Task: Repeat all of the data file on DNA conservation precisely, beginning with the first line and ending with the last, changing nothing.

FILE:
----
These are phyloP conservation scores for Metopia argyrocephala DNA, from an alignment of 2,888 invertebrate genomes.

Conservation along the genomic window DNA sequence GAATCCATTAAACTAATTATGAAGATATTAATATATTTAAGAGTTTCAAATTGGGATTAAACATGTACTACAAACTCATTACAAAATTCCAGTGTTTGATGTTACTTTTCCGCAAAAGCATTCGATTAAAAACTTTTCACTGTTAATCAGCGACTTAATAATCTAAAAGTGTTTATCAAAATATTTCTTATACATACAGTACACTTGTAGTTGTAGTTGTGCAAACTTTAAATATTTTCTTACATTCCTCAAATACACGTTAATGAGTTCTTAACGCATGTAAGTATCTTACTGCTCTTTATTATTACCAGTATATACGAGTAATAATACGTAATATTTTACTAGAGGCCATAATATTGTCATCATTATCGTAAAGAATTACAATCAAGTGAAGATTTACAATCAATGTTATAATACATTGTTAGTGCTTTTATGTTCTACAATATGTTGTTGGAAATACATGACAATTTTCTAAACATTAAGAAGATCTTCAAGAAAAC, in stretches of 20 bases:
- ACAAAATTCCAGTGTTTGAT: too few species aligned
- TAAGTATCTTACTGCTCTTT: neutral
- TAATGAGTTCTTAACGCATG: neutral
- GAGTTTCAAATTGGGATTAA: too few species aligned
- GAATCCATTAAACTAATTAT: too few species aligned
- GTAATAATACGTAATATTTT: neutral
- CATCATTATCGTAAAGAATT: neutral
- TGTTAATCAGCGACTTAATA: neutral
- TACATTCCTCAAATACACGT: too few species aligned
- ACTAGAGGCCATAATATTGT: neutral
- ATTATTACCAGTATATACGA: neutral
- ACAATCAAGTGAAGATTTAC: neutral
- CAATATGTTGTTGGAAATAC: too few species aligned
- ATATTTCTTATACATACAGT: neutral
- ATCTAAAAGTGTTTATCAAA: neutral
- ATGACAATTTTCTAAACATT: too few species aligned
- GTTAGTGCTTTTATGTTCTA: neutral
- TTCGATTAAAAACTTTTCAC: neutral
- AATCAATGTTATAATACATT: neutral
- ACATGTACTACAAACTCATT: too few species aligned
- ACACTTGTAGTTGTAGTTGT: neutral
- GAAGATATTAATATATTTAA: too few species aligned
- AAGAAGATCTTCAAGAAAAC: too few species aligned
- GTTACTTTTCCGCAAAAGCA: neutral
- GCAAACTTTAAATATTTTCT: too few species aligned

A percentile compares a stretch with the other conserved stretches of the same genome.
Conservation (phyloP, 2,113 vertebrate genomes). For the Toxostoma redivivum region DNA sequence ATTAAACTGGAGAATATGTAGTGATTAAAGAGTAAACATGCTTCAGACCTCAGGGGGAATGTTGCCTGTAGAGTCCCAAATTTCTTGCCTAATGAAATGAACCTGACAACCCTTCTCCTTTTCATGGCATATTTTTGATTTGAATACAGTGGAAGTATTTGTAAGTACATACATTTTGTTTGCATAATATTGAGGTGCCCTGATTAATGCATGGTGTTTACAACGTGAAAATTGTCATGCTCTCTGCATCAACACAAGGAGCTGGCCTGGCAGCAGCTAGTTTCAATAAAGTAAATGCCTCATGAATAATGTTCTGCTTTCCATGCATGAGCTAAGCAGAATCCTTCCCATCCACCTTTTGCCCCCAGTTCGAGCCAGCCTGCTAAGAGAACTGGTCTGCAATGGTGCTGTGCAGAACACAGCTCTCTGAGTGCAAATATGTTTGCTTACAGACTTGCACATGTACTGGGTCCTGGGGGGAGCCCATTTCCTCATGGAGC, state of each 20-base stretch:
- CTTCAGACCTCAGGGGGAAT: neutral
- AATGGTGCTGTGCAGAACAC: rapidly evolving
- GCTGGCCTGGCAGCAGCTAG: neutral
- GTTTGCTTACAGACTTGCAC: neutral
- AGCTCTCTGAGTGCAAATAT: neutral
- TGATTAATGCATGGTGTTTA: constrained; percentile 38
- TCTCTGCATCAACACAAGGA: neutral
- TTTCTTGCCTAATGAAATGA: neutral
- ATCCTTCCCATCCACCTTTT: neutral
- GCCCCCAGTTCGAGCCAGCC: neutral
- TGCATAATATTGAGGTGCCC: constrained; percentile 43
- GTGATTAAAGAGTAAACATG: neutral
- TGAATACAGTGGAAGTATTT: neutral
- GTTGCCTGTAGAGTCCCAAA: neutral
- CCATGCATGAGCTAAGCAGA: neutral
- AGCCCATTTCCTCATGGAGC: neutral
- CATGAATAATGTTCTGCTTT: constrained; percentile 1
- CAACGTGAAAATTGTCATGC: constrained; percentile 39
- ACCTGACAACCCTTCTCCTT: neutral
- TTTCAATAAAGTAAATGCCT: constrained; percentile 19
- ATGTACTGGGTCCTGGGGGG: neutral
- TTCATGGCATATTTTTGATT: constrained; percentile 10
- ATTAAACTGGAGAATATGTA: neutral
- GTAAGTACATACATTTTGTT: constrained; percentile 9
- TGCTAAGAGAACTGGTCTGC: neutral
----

These are phyloP conservation scores for Metopia argyrocephala DNA, from an alignment of 2,888 invertebrate genomes.

Conservation along the genomic window DNA sequence GAATCCATTAAACTAATTATGAAGATATTAATATATTTAAGAGTTTCAAATTGGGATTAAACATGTACTACAAACTCATTACAAAATTCCAGTGTTTGATGTTACTTTTCCGCAAAAGCATTCGATTAAAAACTTTTCACTGTTAATCAGCGACTTAATAATCTAAAAGTGTTTATCAAAATATTTCTTATACATACAGTACACTTGTAGTTGTAGTTGTGCAAACTTTAAATATTTTCTTACATTCCTCAAATACACGTTAATGAGTTCTTAACGCATGTAAGTATCTTACTGCTCTTTATTATTACCAGTATATACGAGTAATAATACGTAATATTTTACTAGAGGCCATAATATTGTCATCATTATCGTAAAGAATTACAATCAAGTGAAGATTTACAATCAATGTTATAATACATTGTTAGTGCTTTTATGTTCTACAATATGTTGTTGGAAATACATGACAATTTTCTAAACATTAAGAAGATCTTCAAGAAAAC, in stretches of 20 bases:
- ACAAAATTCCAGTGTTTGAT: too few species aligned
- TAAGTATCTTACTGCTCTTT: neutral
- TAATGAGTTCTTAACGCATG: neutral
- GAGTTTCAAATTGGGATTAA: too few species aligned
- GAATCCATTAAACTAATTAT: too few species aligned
- GTAATAATACGTAATATTTT: neutral
- CATCATTATCGTAAAGAATT: neutral
- TGTTAATCAGCGACTTAATA: neutral
- TACATTCCTCAAATACACGT: too few species aligned
- ACTAGAGGCCATAATATTGT: neutral
- ATTATTACCAGTATATACGA: neutral
- ACAATCAAGTGAAGATTTAC: neutral
- CAATATGTTGTTGGAAATAC: too few species aligned
- ATATTTCTTATACATACAGT: neutral
- ATCTAAAAGTGTTTATCAAA: neutral
- ATGACAATTTTCTAAACATT: too few species aligned
- GTTAGTGCTTTTATGTTCTA: neutral
- TTCGATTAAAAACTTTTCAC: neutral
- AATCAATGTTATAATACATT: neutral
- ACATGTACTACAAACTCATT: too few species aligned
- ACACTTGTAGTTGTAGTTGT: neutral
- GAAGATATTAATATATTTAA: too few species aligned
- AAGAAGATCTTCAAGAAAAC: too few species aligned
- GTTACTTTTCCGCAAAAGCA: neutral
- GCAAACTTTAAATATTTTCT: too few species aligned

A percentile compares a stretch with the other conserved stretches of the same genome.
Conservation (phyloP, 2,113 vertebrate genomes). For the Toxostoma redivivum region DNA sequence ATTAAACTGGAGAATATGTAGTGATTAAAGAGTAAACATGCTTCAGACCTCAGGGGGAATGTTGCCTGTAGAGTCCCAAATTTCTTGCCTAATGAAATGAACCTGACAACCCTTCTCCTTTTCATGGCATATTTTTGATTTGAATACAGTGGAAGTATTTGTAAGTACATACATTTTGTTTGCATAATATTGAGGTGCCCTGATTAATGCATGGTGTTTACAACGTGAAAATTGTCATGCTCTCTGCATCAACACAAGGAGCTGGCCTGGCAGCAGCTAGTTTCAATAAAGTAAATGCCTCATGAATAATGTTCTGCTTTCCATGCATGAGCTAAGCAGAATCCTTCCCATCCACCTTTTGCCCCCAGTTCGAGCCAGCCTGCTAAGAGAACTGGTCTGCAATGGTGCTGTGCAGAACACAGCTCTCTGAGTGCAAATATGTTTGCTTACAGACTTGCACATGTACTGGGTCCTGGGGGGAGCCCATTTCCTCATGGAGC, state of each 20-base stretch:
- CTTCAGACCTCAGGGGGAAT: neutral
- AATGGTGCTGTGCAGAACAC: rapidly evolving
- GCTGGCCTGGCAGCAGCTAG: neutral
- GTTTGCTTACAGACTTGCAC: neutral
- AGCTCTCTGAGTGCAAATAT: neutral
- TGATTAATGCATGGTGTTTA: constrained; percentile 38
- TCTCTGCATCAACACAAGGA: neutral
- TTTCTTGCCTAATGAAATGA: neutral
- ATCCTTCCCATCCACCTTTT: neutral
- GCCCCCAGTTCGAGCCAGCC: neutral
- TGCATAATATTGAGGTGCCC: constrained; percentile 43
- GTGATTAAAGAGTAAACATG: neutral
- TGAATACAGTGGAAGTATTT: neutral
- GTTGCCTGTAGAGTCCCAAA: neutral
- CCATGCATGAGCTAAGCAGA: neutral
- AGCCCATTTCCTCATGGAGC: neutral
- CATGAATAATGTTCTGCTTT: constrained; percentile 1
- CAACGTGAAAATTGTCATGC: constrained; percentile 39
- ACCTGACAACCCTTCTCCTT: neutral
- TTTCAATAAAGTAAATGCCT: constrained; percentile 19
- ATGTACTGGGTCCTGGGGGG: neutral
- TTCATGGCATATTTTTGATT: constrained; percentile 10
- ATTAAACTGGAGAATATGTA: neutral
- GTAAGTACATACATTTTGTT: constrained; percentile 9
- TGCTAAGAGAACTGGTCTGC: neutral